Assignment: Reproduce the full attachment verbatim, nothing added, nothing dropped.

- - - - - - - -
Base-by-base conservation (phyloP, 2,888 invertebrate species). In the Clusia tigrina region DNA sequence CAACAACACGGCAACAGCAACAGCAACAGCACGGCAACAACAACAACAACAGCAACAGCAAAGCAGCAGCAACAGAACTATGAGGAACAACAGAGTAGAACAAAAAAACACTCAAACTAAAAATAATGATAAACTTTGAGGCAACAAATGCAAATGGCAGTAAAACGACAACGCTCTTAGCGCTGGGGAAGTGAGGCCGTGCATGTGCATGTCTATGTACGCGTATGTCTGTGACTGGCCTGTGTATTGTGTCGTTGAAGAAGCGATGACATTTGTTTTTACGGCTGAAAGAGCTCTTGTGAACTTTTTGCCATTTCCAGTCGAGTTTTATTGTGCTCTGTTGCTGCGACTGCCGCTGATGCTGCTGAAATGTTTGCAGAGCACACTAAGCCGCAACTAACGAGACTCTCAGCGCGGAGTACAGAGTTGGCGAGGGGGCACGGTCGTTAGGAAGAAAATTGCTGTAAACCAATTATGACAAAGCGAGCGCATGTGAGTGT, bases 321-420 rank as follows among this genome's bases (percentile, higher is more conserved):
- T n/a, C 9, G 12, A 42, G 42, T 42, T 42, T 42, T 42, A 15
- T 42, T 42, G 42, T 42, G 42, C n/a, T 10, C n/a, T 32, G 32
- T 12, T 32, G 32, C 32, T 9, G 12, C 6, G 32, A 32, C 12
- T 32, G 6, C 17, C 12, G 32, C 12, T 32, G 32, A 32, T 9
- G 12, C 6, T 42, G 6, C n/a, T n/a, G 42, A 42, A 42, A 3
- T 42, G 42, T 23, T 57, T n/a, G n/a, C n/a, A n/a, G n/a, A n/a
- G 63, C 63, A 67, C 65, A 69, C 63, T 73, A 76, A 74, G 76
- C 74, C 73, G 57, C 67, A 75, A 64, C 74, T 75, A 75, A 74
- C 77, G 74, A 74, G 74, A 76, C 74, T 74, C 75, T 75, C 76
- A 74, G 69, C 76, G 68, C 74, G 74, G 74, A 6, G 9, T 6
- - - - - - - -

Base-by-base conservation (phyloP, 2,888 invertebrate species). In the Clusia tigrina region DNA sequence CAACAACACGGCAACAGCAACAGCAACAGCACGGCAACAACAACAACAACAGCAACAGCAAAGCAGCAGCAACAGAACTATGAGGAACAACAGAGTAGAACAAAAAAACACTCAAACTAAAAATAATGATAAACTTTGAGGCAACAAATGCAAATGGCAGTAAAACGACAACGCTCTTAGCGCTGGGGAAGTGAGGCCGTGCATGTGCATGTCTATGTACGCGTATGTCTGTGACTGGCCTGTGTATTGTGTCGTTGAAGAAGCGATGACATTTGTTTTTACGGCTGAAAGAGCTCTTGTGAACTTTTTGCCATTTCCAGTCGAGTTTTATTGTGCTCTGTTGCTGCGACTGCCGCTGATGCTGCTGAAATGTTTGCAGAGCACACTAAGCCGCAACTAACGAGACTCTCAGCGCGGAGTACAGAGTTGGCGAGGGGGCACGGTCGTTAGGAAGAAAATTGCTGTAAACCAATTATGACAAAGCGAGCGCATGTGAGTGT, bases 321-420 rank as follows among this genome's bases (percentile, higher is more conserved):
- T n/a, C 9, G 12, A 42, G 42, T 42, T 42, T 42, T 42, A 15
- T 42, T 42, G 42, T 42, G 42, C n/a, T 10, C n/a, T 32, G 32
- T 12, T 32, G 32, C 32, T 9, G 12, C 6, G 32, A 32, C 12
- T 32, G 6, C 17, C 12, G 32, C 12, T 32, G 32, A 32, T 9
- G 12, C 6, T 42, G 6, C n/a, T n/a, G 42, A 42, A 42, A 3
- T 42, G 42, T 23, T 57, T n/a, G n/a, C n/a, A n/a, G n/a, A n/a
- G 63, C 63, A 67, C 65, A 69, C 63, T 73, A 76, A 74, G 76
- C 74, C 73, G 57, C 67, A 75, A 64, C 74, T 75, A 75, A 74
- C 77, G 74, A 74, G 74, A 76, C 74, T 74, C 75, T 75, C 76
- A 74, G 69, C 76, G 68, C 74, G 74, G 74, A 6, G 9, T 6